So what will be the net result of this for your BMI you may ask. The most direct answer to that question is: ‘it depends’. The more important answer to that question though is: ‘it doesn’t matter, not even a bit!’. Your BMI is irrelevant. it may not be irrelevant as a filter for discovering that you might have a health risk problem, but that is all that it is useful for you as an individual. If you found out your BMI is 35, don’t ignore it, use it as a reason to find out more and if needed take action. Don’t, however think that you need to FIX your BMI, you don’t and if you try to it will only get in the way of sustainability of your progress. The thing that needs fixing is your body composition.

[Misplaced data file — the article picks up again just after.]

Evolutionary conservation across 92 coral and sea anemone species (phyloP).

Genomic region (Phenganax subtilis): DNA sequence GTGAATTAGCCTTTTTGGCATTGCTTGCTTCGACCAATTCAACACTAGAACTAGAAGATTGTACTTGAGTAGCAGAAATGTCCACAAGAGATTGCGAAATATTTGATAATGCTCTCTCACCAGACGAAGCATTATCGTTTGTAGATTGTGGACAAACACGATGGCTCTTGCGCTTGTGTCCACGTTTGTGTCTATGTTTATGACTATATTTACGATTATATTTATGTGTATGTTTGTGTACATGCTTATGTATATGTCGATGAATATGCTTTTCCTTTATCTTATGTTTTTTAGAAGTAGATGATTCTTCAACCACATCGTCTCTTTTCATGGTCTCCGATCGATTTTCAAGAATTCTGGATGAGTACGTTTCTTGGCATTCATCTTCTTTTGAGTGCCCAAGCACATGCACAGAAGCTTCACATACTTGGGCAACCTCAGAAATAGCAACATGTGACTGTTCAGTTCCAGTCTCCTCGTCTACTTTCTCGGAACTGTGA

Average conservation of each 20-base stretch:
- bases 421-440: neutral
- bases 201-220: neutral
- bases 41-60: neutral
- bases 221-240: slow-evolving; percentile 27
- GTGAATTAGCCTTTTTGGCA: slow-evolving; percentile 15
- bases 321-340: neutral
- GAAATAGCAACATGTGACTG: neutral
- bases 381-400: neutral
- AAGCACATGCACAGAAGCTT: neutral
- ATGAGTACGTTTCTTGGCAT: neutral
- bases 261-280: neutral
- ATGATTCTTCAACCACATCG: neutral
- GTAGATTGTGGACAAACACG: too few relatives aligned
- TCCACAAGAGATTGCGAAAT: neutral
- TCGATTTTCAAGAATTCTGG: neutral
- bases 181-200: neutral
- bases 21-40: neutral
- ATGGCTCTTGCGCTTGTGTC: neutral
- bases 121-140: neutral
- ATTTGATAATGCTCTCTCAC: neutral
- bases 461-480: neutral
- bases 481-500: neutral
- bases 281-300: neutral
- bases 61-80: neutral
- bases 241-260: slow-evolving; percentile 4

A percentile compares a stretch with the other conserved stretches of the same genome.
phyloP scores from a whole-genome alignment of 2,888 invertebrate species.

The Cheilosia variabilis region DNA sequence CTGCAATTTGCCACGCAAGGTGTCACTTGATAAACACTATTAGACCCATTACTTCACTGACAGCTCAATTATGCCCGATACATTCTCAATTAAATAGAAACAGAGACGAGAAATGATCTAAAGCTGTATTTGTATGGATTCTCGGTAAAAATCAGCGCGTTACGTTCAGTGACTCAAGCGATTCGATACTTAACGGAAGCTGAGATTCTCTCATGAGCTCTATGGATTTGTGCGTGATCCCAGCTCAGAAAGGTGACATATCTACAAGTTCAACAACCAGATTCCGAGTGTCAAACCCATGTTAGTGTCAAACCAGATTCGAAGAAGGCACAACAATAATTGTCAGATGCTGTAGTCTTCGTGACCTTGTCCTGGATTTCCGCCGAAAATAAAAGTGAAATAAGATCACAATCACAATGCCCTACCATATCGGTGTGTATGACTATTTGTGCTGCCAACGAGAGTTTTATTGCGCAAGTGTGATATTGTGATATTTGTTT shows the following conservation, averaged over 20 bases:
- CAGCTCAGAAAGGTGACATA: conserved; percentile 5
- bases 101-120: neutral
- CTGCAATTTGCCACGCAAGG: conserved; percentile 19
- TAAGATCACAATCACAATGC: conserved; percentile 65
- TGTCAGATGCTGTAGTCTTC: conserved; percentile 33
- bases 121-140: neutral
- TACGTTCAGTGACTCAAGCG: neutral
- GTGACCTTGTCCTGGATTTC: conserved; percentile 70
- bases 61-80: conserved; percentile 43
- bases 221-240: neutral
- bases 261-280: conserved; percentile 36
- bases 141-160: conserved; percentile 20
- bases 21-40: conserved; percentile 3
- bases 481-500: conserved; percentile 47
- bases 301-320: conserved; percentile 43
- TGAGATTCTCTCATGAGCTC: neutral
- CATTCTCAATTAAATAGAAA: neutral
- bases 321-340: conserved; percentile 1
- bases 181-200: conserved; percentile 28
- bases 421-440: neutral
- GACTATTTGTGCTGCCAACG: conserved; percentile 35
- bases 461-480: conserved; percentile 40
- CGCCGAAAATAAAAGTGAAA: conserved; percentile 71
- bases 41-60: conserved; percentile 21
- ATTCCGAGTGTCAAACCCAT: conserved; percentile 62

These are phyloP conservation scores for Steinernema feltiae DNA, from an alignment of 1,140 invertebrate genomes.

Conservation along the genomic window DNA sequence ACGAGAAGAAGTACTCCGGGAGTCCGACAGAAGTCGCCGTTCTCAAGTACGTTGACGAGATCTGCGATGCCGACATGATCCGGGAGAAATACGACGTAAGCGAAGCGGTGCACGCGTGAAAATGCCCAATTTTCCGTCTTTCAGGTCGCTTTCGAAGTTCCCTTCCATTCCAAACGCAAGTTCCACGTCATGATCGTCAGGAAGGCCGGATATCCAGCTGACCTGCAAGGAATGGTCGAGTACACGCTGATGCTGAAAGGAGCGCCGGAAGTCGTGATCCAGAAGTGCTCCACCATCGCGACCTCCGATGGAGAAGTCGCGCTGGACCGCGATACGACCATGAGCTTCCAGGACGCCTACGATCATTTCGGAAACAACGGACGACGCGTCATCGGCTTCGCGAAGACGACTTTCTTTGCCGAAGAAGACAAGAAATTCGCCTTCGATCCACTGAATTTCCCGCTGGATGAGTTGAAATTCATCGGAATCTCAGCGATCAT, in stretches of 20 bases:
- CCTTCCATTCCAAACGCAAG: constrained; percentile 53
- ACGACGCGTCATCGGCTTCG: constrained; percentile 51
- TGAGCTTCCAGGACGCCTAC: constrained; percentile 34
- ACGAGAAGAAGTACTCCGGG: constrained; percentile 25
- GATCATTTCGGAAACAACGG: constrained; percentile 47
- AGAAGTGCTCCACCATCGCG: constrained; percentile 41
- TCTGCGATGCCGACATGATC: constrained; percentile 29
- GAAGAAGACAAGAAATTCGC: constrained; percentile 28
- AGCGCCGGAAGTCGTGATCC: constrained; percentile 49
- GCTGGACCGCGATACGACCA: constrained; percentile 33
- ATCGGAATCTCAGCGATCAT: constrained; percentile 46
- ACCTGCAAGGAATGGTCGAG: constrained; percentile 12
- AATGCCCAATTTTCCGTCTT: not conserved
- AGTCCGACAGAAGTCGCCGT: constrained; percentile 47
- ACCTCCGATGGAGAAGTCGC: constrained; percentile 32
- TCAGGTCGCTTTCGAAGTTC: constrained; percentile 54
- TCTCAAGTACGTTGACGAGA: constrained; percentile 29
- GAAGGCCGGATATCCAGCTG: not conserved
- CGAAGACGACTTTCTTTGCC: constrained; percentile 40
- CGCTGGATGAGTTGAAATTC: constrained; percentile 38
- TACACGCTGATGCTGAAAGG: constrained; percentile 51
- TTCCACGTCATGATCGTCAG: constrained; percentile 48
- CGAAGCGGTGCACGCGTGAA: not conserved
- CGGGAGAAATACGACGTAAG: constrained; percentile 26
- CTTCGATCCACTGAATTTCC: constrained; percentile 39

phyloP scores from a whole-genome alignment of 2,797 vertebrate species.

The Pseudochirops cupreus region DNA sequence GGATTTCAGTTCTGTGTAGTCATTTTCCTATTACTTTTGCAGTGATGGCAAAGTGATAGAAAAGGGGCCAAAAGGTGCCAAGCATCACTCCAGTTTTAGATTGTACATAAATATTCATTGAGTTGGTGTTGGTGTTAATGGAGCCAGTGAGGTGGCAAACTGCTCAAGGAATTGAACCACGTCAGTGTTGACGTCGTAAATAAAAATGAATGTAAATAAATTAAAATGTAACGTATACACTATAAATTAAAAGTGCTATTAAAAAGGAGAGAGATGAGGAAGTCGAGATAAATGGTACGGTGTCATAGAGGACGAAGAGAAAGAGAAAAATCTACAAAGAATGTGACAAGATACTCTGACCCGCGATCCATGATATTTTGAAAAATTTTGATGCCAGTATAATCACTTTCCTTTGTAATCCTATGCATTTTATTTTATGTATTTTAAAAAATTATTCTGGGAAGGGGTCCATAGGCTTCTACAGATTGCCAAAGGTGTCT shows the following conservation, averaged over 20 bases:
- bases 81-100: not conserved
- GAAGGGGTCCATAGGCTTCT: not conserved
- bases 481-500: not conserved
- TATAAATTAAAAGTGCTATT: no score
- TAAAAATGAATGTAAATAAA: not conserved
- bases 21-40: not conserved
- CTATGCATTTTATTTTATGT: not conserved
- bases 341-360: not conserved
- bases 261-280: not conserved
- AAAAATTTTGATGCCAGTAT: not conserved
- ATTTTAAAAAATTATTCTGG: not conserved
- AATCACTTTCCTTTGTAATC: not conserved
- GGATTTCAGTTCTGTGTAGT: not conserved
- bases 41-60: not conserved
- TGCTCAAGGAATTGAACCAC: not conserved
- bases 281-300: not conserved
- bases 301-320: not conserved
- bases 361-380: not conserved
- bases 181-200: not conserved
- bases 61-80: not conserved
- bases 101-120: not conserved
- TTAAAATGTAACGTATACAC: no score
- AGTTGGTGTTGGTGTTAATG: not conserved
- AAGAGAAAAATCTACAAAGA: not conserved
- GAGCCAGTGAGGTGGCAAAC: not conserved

Bio-electrical Impedance Analysis
If you have been reading my blog before, you might know that I’m a real big fan of BIA scales. Bio-electrical Impedance Analysis uses a small electrical current at different frequencies to measure the frequency-dependent impedance of different paths through your body and then uses the acquired data to estimate your body composition. There are different types of BIA scales of varying accuracy and consistency. You should not buy a consumer grade BIA scale for home usage. You will likely end up paying up to hundreds of euros for equipment with relatively inaccurate, but more importantly often inconsistent results. A better strategy is to seek out a gym that has a professional grade BIA scale, or if you are seeing a doctor or dietitian on a regular basis who has one, discuss using the one at their office with them while you are discussing your health goals. A BIA scale worth its weight will give you multiple useful numbers about your body composition. Some a bit more granular than others ans some more accurate than others.